Profile in Education - Fall 2019

Photo Credit: Nishnawbe Aski Nation

An Interview with Alvin Fiddler, Grand Chief of the Nishnawbe Aski Nation

Grand Chief Alvin Fiddler was born in Sioux Lookout and raised in Muskrat Dam First Nation. He left his community at age 13 to attend high school in Sioux Lookout and Thunder Bay, and studied business management at the University of Lethbridge.

In the early 1990s Alvin helped his family establish a fishing and hunting camp in their traditional territory in Two Rivers. From 1990-1993 he served as the first Executive Director of the Tommy Beardy Memorial Family Treatment Centre in Muskrat Dam, a residential program for substance abusers and their families.

Alvin served as Deputy Chief of Muskrat Dam from 1993-1998. He served as Health Director at Nishnawbe Aski Nation from 1998 until his election to the Executive Council in 2003. He served consecutive terms as Deputy Grand Chief before joining the Truth and Reconciliation Commission as Manager of Regional and Ontario Regional Liaisons in 2010. He was elected Deputy Grand Chief again in 2012 and Grand Chief in 2015.

Alvin has led justice initiatives including the Ipperwash, Goudge and Kashechewan inquests, and the joint inquest into the deaths of seven NAN youth in Thunder Bay. He co-chaired the Debwewin Jury Review Implementation Committee for the implementation of the recommendations from the Hon. Frank Iacobucci’s report on First Nations representation on Ontario juries.

Alvin’s father Moses witnessed the signing of the Treaty No. 9 adhesion in Kitchenuhmaykoosib Inninuwug in 1929. He maintains the belief of the Elders that we never surrendered our jurisdiction over the land. 

He lives in Thunder Bay with his wife Tesa and daughters Lynette and Allison.

ET: You were raised in Muskrat Dam First Nation in Ontario’s north and attended high school off-reserve in Sioux Lookout and Thunder Bay. That firsthand experience as a student and your wealth of leadership roles in the past three decades leads us to ask the following: What can Ontario school boards do to better support the transitions for Indigenous students who are attending public school in an urban area for the first time?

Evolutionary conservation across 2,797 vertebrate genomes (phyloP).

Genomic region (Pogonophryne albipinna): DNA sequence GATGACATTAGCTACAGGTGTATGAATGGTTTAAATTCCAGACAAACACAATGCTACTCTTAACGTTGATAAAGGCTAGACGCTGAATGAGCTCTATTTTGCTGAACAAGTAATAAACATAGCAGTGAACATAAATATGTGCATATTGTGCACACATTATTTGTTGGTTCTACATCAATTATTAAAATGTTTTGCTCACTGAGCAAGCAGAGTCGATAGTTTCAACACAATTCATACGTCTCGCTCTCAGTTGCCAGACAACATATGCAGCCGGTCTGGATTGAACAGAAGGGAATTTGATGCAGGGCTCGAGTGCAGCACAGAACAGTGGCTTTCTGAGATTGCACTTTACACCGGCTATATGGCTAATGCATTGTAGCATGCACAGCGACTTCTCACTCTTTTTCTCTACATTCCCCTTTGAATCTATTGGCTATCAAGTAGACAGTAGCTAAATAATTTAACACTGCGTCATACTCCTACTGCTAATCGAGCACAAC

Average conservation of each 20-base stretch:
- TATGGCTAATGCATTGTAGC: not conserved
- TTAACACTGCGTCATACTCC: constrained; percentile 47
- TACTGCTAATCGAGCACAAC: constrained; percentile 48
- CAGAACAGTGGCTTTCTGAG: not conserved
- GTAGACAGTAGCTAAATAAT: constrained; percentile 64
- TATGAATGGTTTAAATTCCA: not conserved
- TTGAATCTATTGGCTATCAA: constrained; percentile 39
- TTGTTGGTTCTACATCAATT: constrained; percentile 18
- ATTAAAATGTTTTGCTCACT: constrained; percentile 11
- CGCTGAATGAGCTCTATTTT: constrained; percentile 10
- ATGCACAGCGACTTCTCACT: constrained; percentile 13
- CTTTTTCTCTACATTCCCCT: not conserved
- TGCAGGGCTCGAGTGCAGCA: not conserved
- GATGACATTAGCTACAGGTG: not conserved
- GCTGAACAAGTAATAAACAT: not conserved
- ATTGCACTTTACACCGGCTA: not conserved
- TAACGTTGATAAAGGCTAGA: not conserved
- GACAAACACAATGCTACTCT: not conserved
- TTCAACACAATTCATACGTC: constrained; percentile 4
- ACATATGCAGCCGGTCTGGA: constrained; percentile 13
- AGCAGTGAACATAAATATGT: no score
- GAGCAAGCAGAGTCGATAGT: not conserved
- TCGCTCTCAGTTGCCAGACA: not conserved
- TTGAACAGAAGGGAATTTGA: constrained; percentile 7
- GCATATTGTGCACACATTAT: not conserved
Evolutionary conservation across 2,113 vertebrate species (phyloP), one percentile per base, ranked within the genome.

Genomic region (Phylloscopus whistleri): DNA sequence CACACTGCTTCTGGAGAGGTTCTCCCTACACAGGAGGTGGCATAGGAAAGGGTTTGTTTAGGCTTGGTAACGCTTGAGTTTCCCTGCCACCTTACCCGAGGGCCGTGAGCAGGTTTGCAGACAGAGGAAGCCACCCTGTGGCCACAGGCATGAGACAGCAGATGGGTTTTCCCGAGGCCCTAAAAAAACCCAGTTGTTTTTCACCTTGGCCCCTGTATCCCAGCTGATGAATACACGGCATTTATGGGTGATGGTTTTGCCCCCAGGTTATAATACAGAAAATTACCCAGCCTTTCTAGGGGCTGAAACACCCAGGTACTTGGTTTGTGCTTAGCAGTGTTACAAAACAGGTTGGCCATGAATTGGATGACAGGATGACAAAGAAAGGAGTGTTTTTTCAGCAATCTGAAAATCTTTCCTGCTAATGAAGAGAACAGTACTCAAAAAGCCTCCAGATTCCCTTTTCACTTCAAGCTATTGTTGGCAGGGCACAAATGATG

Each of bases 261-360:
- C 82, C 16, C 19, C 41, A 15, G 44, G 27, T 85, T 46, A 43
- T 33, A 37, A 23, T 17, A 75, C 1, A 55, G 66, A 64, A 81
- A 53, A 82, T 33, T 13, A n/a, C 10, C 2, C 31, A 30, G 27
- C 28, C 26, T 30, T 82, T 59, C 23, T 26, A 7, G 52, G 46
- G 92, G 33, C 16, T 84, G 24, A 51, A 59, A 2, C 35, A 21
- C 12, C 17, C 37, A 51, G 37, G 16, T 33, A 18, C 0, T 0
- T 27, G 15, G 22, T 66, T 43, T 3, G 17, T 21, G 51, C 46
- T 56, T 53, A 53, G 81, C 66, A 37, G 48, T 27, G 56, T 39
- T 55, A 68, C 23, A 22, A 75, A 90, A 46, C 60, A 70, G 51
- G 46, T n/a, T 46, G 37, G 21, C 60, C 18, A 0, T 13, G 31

AF: Education is the key to success for our youth. There are many opportunities for school boards across the province to provide support for Indigenous students. These support systems must begin before the students leave their communities to attend school. This transitional support can start with teachers travelling up north as an education partnership to meet students in their Grade 8 classrooms. This will allow students to have the chance to see a familiar face when they begin the school year in urban centres. Also, better student orientation at the beginning of the school year will ensure that students who need additional support are identified. School boards can offer courses and culturally relevant content as well as resources in common curriculum to allow Indigenous students to recognize similarities in themselves and in the content as they learn. With this to be achieved, all levels of administration, including board members and trustees, need to be educated on Indigenous matters.

ET: As the Grand Chief of the Nishnawbe Aski Nation, representing thousands of school age children and youth, and acknowledging the history and legacy of colonialism and residential schools, why is it important that these topics be taught in Canadian schools to both Indigenous and non-Indigenous students?